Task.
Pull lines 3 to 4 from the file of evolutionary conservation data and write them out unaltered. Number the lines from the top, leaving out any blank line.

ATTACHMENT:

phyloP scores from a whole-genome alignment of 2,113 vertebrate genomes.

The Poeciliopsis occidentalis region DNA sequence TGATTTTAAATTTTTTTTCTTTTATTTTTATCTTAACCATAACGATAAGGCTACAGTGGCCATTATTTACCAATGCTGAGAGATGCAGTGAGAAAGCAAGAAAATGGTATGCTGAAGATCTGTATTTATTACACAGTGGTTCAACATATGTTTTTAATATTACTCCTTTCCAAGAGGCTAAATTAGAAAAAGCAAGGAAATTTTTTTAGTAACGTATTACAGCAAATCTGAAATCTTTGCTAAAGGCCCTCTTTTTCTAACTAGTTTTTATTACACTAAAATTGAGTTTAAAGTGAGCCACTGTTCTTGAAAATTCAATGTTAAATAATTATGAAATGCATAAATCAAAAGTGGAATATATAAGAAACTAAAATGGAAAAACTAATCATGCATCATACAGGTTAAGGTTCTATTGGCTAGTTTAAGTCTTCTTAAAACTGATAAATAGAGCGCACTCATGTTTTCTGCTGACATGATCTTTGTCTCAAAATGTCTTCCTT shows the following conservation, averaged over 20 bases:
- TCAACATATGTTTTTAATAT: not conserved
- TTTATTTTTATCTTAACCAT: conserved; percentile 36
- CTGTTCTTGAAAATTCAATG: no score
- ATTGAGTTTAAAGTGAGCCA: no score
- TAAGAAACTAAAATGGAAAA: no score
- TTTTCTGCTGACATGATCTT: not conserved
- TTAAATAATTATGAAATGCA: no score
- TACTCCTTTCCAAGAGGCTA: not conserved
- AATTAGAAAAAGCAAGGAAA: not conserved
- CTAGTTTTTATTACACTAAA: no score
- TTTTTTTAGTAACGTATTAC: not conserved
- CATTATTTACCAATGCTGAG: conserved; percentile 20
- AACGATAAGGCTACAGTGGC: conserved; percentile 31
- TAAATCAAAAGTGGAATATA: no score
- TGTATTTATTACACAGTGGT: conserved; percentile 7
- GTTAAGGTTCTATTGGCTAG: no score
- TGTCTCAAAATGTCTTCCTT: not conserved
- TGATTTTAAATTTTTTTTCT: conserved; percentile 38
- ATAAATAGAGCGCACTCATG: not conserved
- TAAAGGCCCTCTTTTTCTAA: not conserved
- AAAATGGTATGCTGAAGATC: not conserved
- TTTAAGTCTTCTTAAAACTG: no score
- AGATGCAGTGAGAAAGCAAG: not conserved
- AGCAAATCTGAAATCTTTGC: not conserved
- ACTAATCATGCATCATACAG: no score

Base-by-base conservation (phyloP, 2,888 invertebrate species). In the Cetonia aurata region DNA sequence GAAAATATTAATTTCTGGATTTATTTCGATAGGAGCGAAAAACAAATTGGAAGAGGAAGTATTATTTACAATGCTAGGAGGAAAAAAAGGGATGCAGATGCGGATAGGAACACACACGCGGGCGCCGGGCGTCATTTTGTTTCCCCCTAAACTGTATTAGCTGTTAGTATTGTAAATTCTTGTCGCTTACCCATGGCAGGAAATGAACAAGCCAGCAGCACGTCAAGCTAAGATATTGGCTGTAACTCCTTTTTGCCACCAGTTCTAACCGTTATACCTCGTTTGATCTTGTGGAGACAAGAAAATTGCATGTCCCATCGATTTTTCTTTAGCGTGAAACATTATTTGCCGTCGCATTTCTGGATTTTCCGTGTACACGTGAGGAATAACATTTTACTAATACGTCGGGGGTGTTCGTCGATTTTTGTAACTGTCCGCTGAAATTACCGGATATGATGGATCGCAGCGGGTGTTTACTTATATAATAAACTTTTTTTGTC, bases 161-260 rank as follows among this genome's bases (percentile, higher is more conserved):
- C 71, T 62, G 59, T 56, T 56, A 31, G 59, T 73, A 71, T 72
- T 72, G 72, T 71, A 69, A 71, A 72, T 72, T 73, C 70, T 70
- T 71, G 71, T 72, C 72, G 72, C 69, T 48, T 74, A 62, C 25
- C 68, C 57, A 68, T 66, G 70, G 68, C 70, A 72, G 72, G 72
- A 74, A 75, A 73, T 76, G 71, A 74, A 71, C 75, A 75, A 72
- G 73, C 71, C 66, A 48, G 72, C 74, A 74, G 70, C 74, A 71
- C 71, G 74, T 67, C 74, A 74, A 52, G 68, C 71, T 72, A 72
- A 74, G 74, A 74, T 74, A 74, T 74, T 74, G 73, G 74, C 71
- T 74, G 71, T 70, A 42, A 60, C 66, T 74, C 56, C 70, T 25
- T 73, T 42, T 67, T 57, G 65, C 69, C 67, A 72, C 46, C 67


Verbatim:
- TCAACATATGTTTTTAATAT: not conserved
- TTTATTTTTATCTTAACCAT: conserved; percentile 36